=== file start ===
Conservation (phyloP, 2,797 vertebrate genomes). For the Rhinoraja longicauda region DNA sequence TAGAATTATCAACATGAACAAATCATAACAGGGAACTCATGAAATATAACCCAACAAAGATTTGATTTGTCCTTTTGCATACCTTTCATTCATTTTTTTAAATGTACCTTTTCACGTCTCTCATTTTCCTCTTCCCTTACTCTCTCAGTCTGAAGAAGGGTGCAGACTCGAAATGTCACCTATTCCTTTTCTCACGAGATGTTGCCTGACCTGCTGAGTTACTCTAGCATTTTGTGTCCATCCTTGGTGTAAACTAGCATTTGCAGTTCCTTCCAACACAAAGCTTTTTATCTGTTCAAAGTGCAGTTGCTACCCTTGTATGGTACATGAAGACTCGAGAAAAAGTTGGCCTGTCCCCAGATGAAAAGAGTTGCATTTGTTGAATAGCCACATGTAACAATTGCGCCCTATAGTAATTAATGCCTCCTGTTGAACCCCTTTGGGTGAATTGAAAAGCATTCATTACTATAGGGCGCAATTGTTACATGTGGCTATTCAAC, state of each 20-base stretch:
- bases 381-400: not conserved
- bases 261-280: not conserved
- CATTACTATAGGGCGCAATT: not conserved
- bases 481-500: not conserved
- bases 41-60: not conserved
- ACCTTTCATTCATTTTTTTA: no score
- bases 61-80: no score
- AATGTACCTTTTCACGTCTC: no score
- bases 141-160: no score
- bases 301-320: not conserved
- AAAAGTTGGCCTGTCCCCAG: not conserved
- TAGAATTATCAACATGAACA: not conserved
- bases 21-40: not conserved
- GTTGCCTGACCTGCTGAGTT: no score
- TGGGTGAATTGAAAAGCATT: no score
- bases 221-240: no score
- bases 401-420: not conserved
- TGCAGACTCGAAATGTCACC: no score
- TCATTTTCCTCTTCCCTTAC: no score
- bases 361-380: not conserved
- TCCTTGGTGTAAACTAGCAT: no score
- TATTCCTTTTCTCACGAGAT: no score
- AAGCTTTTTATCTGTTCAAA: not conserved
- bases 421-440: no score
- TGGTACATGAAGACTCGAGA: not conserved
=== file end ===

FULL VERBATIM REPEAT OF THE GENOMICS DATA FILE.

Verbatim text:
Conservation (phyloP, 2,797 vertebrate genomes). For the Rhinoraja longicauda region DNA sequence TAGAATTATCAACATGAACAAATCATAACAGGGAACTCATGAAATATAACCCAACAAAGATTTGATTTGTCCTTTTGCATACCTTTCATTCATTTTTTTAAATGTACCTTTTCACGTCTCTCATTTTCCTCTTCCCTTACTCTCTCAGTCTGAAGAAGGGTGCAGACTCGAAATGTCACCTATTCCTTTTCTCACGAGATGTTGCCTGACCTGCTGAGTTACTCTAGCATTTTGTGTCCATCCTTGGTGTAAACTAGCATTTGCAGTTCCTTCCAACACAAAGCTTTTTATCTGTTCAAAGTGCAGTTGCTACCCTTGTATGGTACATGAAGACTCGAGAAAAAGTTGGCCTGTCCCCAGATGAAAAGAGTTGCATTTGTTGAATAGCCACATGTAACAATTGCGCCCTATAGTAATTAATGCCTCCTGTTGAACCCCTTTGGGTGAATTGAAAAGCATTCATTACTATAGGGCGCAATTGTTACATGTGGCTATTCAAC, state of each 20-base stretch:
- bases 381-400: not conserved
- bases 261-280: not conserved
- CATTACTATAGGGCGCAATT: not conserved
- bases 481-500: not conserved
- bases 41-60: not conserved
- ACCTTTCATTCATTTTTTTA: no score
- bases 61-80: no score
- AATGTACCTTTTCACGTCTC: no score
- bases 141-160: no score
- bases 301-320: not conserved
- AAAAGTTGGCCTGTCCCCAG: not conserved
- TAGAATTATCAACATGAACA: not conserved
- bases 21-40: not conserved
- GTTGCCTGACCTGCTGAGTT: no score
- TGGGTGAATTGAAAAGCATT: no score
- bases 221-240: no score
- bases 401-420: not conserved
- TGCAGACTCGAAATGTCACC: no score
- TCATTTTCCTCTTCCCTTAC: no score
- bases 361-380: not conserved
- TCCTTGGTGTAAACTAGCAT: no score
- TATTCCTTTTCTCACGAGAT: no score
- AAGCTTTTTATCTGTTCAAA: not conserved
- bases 421-440: no score
- TGGTACATGAAGACTCGAGA: not conserved